Little by little, co-management evolved from a strategy for managing only the most complicated cases to a routine practice at many institutions—even when hospitalists actually added little to a patient’s care.

So, little by little, co-management evolved from a strategy for managing only the most complicated cases to a routine practice at many institutions—even when hospitalists actually added little to a patient’s care. For example, a “patient with a stable GI bleed who needs little more than an endoscopy I would argue does not need co-management,” Dr. Siegal says. In fact, he points out in his paper, inserting the hospitalist into the situation above might work against the patient if it delays the gastroenterologist’s involvement and the endoscopy. A gastroenterologist who assumes a hospitalist is running the show may pay insufficient attention to the patient, Dr. Siegal writes.

Worse than that, having more than one physician involved may actually increase the risk of medical errors if the doctors give conflicting or inconsistent orders that confuse hospital staff, patients, or their families. In many cases, the specialist is simply better qualified to do the admitting, Dr. Siegal says. When a patient comes in with a cranial bleed, “if it was my mother, I wouldn’t want me admitting her,” he says.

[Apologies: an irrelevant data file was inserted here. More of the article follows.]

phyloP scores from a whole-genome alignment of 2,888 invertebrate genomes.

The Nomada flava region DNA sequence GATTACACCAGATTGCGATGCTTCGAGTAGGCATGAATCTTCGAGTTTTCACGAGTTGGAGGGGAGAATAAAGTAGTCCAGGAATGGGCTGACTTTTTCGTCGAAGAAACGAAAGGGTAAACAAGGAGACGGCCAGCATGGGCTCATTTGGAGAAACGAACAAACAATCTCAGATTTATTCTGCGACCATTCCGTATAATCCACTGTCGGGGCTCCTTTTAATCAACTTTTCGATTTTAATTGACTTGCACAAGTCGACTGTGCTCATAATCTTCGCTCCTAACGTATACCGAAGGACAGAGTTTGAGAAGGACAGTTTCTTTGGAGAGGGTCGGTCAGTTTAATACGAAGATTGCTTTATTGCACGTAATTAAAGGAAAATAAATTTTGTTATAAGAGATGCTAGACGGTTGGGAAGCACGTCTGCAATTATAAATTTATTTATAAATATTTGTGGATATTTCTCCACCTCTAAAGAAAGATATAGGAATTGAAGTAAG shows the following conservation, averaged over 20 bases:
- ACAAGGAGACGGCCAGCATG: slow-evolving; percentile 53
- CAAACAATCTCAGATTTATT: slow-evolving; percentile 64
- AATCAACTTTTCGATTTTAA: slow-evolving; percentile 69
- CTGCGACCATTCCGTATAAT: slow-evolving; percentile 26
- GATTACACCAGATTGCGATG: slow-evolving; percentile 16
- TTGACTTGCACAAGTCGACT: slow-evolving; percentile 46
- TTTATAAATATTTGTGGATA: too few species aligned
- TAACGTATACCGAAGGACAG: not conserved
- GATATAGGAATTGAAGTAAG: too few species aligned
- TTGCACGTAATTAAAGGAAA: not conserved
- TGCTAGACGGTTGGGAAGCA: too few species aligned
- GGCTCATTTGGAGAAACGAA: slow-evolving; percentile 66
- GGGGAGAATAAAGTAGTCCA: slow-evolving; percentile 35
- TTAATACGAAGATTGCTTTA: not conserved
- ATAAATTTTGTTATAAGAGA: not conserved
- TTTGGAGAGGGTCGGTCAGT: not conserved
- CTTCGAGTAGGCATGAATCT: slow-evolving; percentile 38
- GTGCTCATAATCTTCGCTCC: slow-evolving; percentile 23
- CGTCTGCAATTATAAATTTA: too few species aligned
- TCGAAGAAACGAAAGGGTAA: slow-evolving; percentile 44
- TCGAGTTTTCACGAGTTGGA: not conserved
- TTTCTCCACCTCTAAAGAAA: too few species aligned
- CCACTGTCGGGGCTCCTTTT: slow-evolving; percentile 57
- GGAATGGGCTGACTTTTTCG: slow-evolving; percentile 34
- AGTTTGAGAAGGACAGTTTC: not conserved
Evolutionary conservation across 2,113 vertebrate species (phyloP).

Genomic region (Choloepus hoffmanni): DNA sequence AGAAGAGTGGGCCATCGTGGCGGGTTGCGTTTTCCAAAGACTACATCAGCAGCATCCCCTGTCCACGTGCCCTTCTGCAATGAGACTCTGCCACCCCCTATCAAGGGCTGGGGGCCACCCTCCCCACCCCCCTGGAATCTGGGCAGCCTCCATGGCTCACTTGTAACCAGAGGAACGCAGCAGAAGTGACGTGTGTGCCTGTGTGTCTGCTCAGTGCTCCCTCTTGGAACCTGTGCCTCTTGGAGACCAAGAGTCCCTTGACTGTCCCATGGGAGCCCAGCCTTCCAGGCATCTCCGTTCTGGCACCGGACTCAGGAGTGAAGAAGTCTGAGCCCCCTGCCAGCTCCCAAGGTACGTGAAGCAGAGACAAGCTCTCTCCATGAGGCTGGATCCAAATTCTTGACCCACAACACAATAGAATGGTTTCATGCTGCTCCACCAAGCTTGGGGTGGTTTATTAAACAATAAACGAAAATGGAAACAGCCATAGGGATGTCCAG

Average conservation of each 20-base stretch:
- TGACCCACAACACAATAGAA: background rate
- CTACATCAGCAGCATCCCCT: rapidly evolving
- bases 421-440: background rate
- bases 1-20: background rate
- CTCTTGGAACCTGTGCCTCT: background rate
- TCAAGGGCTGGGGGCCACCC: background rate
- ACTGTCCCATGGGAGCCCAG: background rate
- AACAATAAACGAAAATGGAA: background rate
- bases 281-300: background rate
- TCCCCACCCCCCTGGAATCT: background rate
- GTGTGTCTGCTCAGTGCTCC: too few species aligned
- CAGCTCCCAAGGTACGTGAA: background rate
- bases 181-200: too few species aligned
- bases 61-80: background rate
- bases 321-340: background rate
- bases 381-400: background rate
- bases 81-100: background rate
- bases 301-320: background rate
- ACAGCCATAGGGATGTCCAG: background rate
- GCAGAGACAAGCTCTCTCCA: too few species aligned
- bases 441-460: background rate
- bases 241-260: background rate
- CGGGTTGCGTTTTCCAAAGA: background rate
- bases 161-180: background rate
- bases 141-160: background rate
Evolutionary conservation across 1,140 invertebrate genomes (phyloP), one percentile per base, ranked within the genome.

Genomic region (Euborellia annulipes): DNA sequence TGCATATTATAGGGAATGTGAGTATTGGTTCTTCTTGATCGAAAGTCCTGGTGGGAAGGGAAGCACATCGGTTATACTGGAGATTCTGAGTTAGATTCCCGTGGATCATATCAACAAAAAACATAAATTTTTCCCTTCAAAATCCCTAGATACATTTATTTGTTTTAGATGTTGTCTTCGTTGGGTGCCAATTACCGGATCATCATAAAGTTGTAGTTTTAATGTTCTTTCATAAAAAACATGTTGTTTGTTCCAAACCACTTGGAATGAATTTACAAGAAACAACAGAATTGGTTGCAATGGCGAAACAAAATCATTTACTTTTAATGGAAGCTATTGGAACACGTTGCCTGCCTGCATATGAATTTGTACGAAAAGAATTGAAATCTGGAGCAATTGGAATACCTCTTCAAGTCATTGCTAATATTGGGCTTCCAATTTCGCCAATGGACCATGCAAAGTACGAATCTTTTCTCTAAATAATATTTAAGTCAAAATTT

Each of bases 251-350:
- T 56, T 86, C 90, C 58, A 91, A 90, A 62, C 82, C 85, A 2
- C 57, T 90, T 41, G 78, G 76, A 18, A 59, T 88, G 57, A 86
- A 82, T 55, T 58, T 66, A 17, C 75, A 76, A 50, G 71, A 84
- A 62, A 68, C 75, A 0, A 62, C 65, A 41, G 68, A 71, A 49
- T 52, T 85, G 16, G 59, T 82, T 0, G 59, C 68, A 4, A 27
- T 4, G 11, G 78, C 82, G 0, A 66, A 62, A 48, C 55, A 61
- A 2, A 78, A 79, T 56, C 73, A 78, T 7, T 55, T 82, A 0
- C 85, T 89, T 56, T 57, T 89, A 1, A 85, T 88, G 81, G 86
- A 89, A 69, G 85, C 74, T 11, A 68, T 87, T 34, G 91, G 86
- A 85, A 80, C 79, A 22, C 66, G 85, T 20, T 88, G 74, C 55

Unnecessary co-management also can negatively affect hospitalists themselves to the extent that the process engenders burnout or unhappiness on the job, Dr. Siegal adds. Without set parameters, specialists may assume that hospitalists will conduct all patient admits. This “devalues the hospitalist,” he writes. “People start seeing us as glorified residents,” leading to “huge job dissatisfaction.”

Co-management does offer some benefits, though they vary based on situation, he says. At institutions with a limited pool of surgeons, neurologists, or other specialists, sharing duties with hospitalists can free up specialists for cases that need their specific expertise. When specialist availability isn’t a problem, however, the real—if unspoken—purpose of co-management may be to lighten the burden for superstar specialists who attract patients, prestige, and money. The result can be overworked, stressed out hospitalists who may inadvertently neglect patients requiring care.

The solution is to give hospitalists more of a say in the types of cases they co-manage, and a clearer delineation of the responsibilities of each party involved, according to Dr. Siegal. “Sit down with the specialists and revisit where you are,” he says. He also suggests calling on hospital administrators, if necessary, to mollify specialists who might dislike the idea of a change.

After all, Dr. Siegal warns, “just showing up to co-manage doesn’t mean you’re doing anything to help the patient. You should have definable outcomes that can help you say, “‘This is better.’” TH

Norra MacReady is a medical writer based in California.